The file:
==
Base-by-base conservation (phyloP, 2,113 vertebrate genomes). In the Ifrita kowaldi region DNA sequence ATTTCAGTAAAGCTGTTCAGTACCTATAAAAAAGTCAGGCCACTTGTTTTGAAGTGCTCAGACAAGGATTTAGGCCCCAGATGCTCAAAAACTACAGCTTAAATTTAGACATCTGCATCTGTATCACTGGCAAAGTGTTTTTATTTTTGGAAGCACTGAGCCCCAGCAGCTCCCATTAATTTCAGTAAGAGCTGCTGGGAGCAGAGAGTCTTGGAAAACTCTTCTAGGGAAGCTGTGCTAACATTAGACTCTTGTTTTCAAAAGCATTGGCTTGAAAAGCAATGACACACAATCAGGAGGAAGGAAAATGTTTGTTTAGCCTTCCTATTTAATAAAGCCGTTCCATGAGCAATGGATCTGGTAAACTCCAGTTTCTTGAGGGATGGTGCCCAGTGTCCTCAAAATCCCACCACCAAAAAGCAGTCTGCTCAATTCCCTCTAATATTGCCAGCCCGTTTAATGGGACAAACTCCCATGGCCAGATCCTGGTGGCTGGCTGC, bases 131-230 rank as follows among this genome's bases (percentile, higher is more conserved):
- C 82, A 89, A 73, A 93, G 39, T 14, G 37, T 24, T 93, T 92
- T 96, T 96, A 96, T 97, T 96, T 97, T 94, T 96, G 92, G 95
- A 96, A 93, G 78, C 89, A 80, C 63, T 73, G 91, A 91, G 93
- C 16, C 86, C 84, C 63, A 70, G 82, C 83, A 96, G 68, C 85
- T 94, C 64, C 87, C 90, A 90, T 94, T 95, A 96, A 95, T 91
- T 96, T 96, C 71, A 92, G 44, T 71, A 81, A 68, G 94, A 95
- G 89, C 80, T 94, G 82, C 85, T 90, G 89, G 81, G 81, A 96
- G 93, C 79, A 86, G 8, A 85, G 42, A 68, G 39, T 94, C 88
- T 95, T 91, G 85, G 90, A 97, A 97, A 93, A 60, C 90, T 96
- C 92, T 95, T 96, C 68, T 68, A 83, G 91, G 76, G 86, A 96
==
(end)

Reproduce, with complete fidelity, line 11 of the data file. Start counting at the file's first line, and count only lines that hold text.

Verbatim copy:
- C 92, T 95, T 96, C 68, T 68, A 83, G 91, G 76, G 86, A 96